- ItemDissociative identity disorder and the sociocognitive model: recalling the lessons of the past(1999) Lilienfeld, S. O.; Kirsch, I.; Sarbin, T. R.; Lynn, S. J.; Chaves, J. F.; Ganaway, G. K.; Powell, Russell A.In a recent article in this journal, D. H. Gleaves (1996; see record 1996-01403-003 ) criticized the sociocognitive model (SCM; N. P. Spanos, 1994) of dissociative identity disorder (DID) and argued in favor of a posttraumatic model (PTM) in which DID is conceptualized as a consequence of childhood abuse and other traumatic events. The present authors demonstrate that (a) many of Gleaves's arguments were predicated on misunderstandings of the SCM, (b) scrutiny of the evidence regarding the psychopathology and assessment of DID raises questions concerning the PIM's conceptual and empirical underpinnings, (c) the treatment literature suggests that iatrogenic factors play an important role in the etiology of DID, and (d) the evidence linking child abuse to DID is more problematic than implied by Gleaves. The present authors conclude that Gleaves's analysis underemphasized the cultural manifestations of multiple role enactments and that the history of DID imparts a valuable lesson to contemporary psychotherapists.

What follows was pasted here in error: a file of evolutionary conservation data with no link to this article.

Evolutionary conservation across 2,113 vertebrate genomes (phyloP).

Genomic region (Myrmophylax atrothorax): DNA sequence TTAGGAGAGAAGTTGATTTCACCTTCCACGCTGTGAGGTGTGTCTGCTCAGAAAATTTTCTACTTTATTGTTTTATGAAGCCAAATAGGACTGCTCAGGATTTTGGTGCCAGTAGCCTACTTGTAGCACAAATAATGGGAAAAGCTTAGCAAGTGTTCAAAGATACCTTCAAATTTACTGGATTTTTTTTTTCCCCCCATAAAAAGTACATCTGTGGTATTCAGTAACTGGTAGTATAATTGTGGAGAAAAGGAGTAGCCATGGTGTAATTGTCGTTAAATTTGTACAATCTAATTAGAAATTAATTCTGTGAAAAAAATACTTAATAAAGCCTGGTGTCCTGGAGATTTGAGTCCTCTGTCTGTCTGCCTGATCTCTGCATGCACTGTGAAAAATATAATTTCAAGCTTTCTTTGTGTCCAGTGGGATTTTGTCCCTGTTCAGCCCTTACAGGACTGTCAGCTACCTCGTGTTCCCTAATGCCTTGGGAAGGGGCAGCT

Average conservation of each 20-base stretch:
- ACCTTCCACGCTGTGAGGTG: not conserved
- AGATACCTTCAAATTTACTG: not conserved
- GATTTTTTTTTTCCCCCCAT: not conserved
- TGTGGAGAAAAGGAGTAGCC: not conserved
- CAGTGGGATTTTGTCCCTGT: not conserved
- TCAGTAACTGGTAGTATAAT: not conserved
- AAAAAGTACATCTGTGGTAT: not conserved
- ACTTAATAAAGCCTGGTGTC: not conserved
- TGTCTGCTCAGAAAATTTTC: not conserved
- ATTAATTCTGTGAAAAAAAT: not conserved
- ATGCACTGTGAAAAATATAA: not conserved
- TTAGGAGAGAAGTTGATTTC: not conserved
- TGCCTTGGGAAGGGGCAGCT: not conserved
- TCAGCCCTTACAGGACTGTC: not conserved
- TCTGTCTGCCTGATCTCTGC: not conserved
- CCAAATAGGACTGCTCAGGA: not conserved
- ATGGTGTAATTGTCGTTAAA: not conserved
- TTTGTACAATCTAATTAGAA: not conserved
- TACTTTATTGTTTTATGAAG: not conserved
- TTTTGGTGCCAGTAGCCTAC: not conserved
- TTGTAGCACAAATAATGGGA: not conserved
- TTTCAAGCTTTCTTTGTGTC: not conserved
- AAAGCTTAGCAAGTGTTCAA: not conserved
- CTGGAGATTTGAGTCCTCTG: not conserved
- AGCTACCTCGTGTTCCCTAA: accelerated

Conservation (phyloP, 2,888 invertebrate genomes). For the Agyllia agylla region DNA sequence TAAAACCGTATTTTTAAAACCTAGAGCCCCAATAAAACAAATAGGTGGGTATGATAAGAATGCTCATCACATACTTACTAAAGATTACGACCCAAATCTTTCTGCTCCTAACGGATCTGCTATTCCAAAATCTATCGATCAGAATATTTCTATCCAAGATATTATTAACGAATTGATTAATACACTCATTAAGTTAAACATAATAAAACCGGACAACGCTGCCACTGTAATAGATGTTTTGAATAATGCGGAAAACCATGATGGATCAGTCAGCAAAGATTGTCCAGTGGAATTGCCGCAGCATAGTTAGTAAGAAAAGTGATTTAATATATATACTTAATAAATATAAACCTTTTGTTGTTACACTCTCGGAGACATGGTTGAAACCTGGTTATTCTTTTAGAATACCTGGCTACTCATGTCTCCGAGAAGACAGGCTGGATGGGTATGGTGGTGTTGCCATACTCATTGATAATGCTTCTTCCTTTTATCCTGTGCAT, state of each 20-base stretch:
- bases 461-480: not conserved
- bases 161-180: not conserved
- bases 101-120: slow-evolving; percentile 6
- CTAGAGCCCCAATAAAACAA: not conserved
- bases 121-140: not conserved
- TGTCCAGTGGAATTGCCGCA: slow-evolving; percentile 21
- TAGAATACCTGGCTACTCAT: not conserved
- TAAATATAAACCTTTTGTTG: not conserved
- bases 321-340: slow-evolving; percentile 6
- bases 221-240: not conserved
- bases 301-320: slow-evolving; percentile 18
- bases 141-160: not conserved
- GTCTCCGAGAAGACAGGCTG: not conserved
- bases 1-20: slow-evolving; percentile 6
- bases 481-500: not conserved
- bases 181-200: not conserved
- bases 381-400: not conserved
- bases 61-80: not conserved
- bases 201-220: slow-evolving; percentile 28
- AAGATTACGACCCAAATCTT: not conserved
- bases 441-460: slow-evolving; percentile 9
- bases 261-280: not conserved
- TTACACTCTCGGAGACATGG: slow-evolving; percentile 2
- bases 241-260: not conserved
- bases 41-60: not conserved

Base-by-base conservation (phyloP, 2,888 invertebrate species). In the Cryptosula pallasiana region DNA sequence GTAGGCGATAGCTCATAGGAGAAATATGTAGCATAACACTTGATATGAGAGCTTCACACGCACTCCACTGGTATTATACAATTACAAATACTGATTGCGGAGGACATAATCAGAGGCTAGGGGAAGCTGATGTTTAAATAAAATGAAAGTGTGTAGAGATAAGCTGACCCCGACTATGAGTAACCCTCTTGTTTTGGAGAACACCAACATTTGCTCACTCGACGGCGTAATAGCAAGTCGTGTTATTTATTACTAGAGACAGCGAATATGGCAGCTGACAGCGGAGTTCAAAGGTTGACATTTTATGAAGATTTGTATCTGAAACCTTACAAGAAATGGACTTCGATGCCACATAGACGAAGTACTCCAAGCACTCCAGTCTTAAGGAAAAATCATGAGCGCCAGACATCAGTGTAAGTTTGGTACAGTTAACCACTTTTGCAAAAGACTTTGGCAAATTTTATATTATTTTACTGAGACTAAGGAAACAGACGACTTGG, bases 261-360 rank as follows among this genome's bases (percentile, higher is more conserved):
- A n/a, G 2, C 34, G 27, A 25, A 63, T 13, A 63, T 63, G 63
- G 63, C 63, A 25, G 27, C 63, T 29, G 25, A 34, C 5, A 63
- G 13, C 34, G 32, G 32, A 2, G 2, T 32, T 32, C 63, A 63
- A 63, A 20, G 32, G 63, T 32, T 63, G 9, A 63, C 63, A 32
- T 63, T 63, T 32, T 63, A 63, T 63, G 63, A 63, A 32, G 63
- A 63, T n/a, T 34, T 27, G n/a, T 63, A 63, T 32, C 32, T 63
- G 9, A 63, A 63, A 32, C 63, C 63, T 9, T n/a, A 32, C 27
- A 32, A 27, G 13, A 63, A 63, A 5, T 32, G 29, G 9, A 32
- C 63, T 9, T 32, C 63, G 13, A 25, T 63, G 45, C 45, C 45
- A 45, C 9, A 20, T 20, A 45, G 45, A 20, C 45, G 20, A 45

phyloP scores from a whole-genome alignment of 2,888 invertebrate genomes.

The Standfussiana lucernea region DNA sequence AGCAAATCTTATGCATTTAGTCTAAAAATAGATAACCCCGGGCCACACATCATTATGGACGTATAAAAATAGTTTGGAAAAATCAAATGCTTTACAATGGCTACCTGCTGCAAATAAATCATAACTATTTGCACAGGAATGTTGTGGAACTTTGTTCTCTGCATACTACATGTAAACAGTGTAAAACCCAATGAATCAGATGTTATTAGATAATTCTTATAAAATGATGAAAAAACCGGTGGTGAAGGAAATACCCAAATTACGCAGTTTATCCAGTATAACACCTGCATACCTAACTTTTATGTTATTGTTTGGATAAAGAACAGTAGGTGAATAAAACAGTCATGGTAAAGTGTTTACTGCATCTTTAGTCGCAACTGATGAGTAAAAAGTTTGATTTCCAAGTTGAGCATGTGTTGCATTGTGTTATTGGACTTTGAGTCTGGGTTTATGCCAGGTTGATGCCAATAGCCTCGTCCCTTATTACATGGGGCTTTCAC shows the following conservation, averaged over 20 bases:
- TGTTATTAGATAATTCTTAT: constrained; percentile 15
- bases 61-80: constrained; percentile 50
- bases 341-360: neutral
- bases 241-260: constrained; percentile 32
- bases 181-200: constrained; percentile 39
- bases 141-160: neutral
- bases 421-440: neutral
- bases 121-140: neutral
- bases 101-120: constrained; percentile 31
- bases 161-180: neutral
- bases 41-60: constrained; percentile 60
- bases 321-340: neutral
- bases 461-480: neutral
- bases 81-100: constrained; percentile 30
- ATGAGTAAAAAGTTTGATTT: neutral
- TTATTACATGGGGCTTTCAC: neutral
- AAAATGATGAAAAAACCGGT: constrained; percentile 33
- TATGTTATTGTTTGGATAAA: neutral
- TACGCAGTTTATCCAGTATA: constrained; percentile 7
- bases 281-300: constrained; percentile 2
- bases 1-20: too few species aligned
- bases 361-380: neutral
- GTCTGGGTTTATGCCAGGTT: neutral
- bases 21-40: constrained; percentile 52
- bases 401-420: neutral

- ItemDreams of the rarebit fiend: food and diet as instigators of bizarre and disturbing dreams(2015) Nielsen, Tore A.; Powell, Russell A.In the early 1900s, the Dream of the Rarebit Fiend comic strip conveyed how the spicy cheese dish Welsh rarebit leads to bizarre and disturbing dreams. Today, the perception that foods disturb dreaming persists. But apart from case studies, some exploratory surveys, and a few lab studies on how hunger affects dreaming, there is little empirical evidence addressing this topic. The present study examines three aspects of the food/dreaming relationship; it attempts to: (1) assess the prevalence of the perception of food-dependent dreaming and the types of foods most commonly blamed; (2) determine if perceived food-dependent dreaming is associated with dietary, sleep or motivational factors; and (3) explore whether these factors, independent of food/dreaming perceptions, are associated with reports of vivid and disturbing dreams. Three hundred and ninety six students completed questionnaires evaluating sleep, dreams, and dietary habits and motivations. Items queried whether they had noticed if foods produced bizarre or disturbing dreams and if eating late at night influenced their dreams. The perception of food-dependent dreaming had a prevalence of 17.8%; with dairy products being the most frequently blamed food category (39–44%). Those who perceived food-dependent dreaming differed from others by reporting more frequent and disturbing dreams, poorer sleep, higher coffee intake, and lower Intuitive Eating Scale scores. Reports of disturbing dreams were associated with a pathological constellation of measures that includes poorer sleep, binge-eating, and eating for emotional reasons. Reports of vivid dreams were associated with measures indicative of wellness: better sleep, a healthier diet, and longer times between meals (fasting). Results clarify the relationship between food and dreaming and suggest four explanations for the perception of food-dependent dreaming: (1) food specific effects; (2) food-induced distress; (3) folklore influences, and (4) causal misattributions. Research and clinical implications are discussed.